Small Guitars: They Aren’t Just For Kids
Dial your Wayback Machine to just 25 years ago and new small guitars didn’t sound very good. There just weren’t any decent new under-$500 small guitars, because guitar factories made small guitars just like they made their big models, then gave the little version a shorter string scale as well. The result? Little guitars that just went “plunk” and had no tone or bass response at all. That changed in 1996 when Taylor introduced their “Baby” models, which were pictured on the cover of their catalog with real babies, in diapers no less, and were quickly linked to early childhood music education projects.
The Baby Taylor was clearly pitched as a very small steel-string guitar for kids but even the most gung-ho sales guys at Taylor were surprised at the response. Here at Gryphon we quickly learned that for a lot of our customers their kids were a convenient excuse to buy another guitar. Mom borrowed the Baby Taylor to take group guitar lessons, as it was easier to carry and far easier to maneuver in a crowded setting. Dad strapped the Baby Taylor across his back for an early morning hike and serenaded the squirrels before heading to work for a long day at the office. Both Mom and Dad appreciated the fact that this latest addition to their guitar family was an instrument they didn’t have to worry about. Sure, the Baby Taylor was a great way to start kids playing guitar but more than that it was a way for adults to play more guitar, and more often, by having an instrument that was easy to carry and easy to stash out of the way when it wasn’t needed.
Fast forward to 2010 and Taylor had raised the bar for small guitars. The GS Mini is larger than the Baby Taylor, with a slightly longer string scale (23.5” compared to 22.75 for the Baby).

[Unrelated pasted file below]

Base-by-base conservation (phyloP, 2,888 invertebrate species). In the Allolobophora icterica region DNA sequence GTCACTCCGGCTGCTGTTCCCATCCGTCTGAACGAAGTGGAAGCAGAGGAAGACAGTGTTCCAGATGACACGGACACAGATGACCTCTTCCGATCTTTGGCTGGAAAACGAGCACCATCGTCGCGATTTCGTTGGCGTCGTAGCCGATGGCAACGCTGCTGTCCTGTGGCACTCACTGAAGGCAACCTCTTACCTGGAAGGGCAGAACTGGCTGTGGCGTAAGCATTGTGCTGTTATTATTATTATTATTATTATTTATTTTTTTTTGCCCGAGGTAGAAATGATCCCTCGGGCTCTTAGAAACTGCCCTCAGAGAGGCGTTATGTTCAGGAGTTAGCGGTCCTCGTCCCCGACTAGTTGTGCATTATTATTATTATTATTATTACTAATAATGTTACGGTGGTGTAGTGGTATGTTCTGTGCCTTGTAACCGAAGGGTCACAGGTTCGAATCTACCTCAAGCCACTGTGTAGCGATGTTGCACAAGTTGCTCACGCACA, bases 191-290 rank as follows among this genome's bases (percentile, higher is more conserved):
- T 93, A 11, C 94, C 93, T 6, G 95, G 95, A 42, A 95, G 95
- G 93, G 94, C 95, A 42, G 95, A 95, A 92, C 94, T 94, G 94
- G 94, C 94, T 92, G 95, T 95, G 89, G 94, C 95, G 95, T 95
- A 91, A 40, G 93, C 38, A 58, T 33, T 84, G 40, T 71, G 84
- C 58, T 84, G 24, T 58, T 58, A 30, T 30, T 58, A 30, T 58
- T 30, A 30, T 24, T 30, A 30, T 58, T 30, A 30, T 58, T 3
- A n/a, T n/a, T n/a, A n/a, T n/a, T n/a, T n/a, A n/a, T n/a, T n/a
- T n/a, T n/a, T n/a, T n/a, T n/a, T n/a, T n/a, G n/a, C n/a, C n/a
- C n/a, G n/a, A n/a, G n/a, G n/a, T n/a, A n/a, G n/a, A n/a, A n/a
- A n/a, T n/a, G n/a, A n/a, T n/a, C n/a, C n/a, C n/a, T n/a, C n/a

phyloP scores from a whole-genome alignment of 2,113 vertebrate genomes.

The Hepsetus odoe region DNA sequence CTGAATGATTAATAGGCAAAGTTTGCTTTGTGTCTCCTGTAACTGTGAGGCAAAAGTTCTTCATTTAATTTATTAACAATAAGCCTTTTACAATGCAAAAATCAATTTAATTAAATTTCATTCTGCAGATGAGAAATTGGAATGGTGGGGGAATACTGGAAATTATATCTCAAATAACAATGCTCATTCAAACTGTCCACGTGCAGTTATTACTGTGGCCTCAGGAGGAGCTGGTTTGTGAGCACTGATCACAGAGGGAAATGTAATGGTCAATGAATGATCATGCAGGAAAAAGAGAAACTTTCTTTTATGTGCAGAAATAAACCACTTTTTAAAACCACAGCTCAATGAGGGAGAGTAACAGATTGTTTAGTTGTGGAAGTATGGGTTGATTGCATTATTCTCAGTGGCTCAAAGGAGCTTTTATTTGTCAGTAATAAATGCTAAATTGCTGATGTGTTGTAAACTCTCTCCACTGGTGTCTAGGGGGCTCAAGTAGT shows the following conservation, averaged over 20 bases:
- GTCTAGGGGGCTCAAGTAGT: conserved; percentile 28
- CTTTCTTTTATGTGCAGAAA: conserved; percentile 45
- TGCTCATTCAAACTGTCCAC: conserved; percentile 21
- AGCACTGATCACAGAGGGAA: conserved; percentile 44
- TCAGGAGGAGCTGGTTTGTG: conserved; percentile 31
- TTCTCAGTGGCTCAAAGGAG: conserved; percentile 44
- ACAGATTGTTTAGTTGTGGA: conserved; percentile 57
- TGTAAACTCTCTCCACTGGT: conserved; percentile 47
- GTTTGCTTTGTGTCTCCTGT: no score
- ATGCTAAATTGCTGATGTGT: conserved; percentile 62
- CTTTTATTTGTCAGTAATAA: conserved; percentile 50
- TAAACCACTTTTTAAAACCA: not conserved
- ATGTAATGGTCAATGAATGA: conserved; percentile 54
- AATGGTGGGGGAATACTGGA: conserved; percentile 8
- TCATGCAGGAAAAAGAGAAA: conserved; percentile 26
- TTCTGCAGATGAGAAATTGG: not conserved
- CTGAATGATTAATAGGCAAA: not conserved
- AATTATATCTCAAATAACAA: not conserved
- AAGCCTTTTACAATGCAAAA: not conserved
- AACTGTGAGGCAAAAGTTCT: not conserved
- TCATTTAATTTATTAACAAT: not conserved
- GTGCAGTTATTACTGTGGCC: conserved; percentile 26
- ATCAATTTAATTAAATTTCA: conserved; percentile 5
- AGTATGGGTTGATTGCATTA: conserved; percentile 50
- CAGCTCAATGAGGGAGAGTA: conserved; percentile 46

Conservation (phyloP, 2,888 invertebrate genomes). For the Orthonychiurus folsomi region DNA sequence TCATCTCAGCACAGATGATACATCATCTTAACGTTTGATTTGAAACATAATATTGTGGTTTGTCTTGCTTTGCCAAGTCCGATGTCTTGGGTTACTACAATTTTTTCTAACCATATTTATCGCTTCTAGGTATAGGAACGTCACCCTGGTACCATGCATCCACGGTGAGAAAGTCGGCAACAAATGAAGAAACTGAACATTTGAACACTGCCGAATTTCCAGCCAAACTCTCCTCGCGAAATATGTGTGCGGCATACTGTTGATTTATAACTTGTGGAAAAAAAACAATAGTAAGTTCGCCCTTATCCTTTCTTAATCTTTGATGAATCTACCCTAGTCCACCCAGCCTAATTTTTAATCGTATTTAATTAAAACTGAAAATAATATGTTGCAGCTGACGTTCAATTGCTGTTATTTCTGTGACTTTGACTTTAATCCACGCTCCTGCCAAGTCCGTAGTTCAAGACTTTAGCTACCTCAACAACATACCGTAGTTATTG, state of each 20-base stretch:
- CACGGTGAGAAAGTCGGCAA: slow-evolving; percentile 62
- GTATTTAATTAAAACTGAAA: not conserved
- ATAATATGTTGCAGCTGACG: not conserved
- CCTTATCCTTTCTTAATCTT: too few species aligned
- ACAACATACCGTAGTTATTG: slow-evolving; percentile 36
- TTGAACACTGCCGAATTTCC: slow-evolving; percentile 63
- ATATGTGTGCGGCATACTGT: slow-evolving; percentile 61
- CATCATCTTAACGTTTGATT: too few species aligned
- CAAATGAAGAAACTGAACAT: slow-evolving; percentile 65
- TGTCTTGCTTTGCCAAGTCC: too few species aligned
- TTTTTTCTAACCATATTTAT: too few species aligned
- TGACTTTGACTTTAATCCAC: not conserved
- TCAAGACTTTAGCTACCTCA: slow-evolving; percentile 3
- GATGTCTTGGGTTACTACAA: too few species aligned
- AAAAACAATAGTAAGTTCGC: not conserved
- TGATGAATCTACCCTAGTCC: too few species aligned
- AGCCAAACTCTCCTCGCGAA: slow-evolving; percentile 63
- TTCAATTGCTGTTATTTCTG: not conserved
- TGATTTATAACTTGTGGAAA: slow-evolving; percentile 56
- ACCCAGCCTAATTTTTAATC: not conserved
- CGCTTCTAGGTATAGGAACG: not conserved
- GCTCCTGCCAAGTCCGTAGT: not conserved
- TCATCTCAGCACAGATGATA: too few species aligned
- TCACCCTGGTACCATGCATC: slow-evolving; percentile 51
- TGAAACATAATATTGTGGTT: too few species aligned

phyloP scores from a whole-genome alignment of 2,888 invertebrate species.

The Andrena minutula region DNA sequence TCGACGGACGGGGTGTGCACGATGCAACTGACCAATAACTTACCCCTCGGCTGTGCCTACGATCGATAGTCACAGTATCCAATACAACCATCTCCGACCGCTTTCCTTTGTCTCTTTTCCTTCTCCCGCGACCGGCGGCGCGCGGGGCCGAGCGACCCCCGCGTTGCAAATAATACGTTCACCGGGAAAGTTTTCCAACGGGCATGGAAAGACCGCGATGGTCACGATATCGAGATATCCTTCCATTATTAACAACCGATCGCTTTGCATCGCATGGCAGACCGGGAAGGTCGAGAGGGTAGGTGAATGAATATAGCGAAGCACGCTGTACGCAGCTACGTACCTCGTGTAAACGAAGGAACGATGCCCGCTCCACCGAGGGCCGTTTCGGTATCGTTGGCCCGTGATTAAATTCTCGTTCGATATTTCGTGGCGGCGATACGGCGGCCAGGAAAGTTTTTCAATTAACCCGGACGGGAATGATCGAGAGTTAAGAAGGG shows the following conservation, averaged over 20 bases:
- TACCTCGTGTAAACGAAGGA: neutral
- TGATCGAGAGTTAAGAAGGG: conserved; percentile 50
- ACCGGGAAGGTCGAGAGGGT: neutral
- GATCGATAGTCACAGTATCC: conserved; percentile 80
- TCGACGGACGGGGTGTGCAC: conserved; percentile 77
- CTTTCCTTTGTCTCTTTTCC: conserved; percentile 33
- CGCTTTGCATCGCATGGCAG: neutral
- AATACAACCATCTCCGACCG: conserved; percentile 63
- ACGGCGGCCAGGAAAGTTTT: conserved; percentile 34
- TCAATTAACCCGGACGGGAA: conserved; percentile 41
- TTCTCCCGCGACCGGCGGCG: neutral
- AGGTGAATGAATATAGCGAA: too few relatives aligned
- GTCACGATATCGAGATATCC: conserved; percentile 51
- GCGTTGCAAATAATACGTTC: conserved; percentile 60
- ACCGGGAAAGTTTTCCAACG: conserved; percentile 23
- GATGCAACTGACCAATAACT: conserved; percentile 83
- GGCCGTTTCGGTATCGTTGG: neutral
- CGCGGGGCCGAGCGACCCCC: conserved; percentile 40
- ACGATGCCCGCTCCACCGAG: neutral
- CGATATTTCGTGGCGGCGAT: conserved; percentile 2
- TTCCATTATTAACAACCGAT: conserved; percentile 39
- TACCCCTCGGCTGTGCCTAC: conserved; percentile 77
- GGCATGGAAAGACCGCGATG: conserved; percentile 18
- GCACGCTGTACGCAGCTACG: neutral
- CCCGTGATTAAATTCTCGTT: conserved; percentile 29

But the GS Mini is still more compact and easier to play than small regular guitar models, and at $599 is still very affordable and versions are available with either a solid spruce or solid mahogany top. An excellent pickup system (Taylor GS Mini-e, note the “e” at the end of the model code) adds very little to the cost and makes the GS Mini ever more versatile.
The GS Mini has some serious competition from C. F. Martin of late, and in Martin’s legendary Dreadnought shape. Our favorite is the Martin Dreadnought Junior with a Sapele (mahogany) top.
For those wanting a nylon-string guitar in a smaller size, and with highly affordable price tag, once again there are better-sounding guitars available now than in the past. Our favorites are the Kremona models from Bulgaria, and they’re available in 3/4, 1/2, and even 1/4 size.
For adults looking for a travel guitar with nylon strings, the Kremona S58C 3/4 is ideal and sounds better than most full-size classical guitars in the $300 price range. Regardless of the size, these Kremona models are accurately scaled, so the neck width and string scale is made smaller, not just the body.
But what if you’re hooked on the convenience and comfort of a much smaller guitar but you want one made with the same woods and workmanship as your full-sized instruments? Collings Guitars in Austin, TX was the first to answer that challenge with their own Baby model, and the Collings Baby costs about the same as the equivalent full-sized Collings. One quick strum, however, and you can hear the payoff as in a blindfold test few listeners would guess that the Collings Baby was that small.
In quite another direction is the latest new model from the legendary Lowden workshop in Ireland. The Wee Lowden shown here is a multi-scale version, and by the way feels a lot more normal when you play it than it looks. A regular Wee Lowden is on the way, without the fanned frets.
As you can see there are more options in small guitars than ever before. The next time you’re struggling to add your guitar in its case into the car for a lesson, especially if you want to make only one trip and carry other stuff as well, imagine how much easier it would be with a small guitar in a gig bag slung over your shoulder!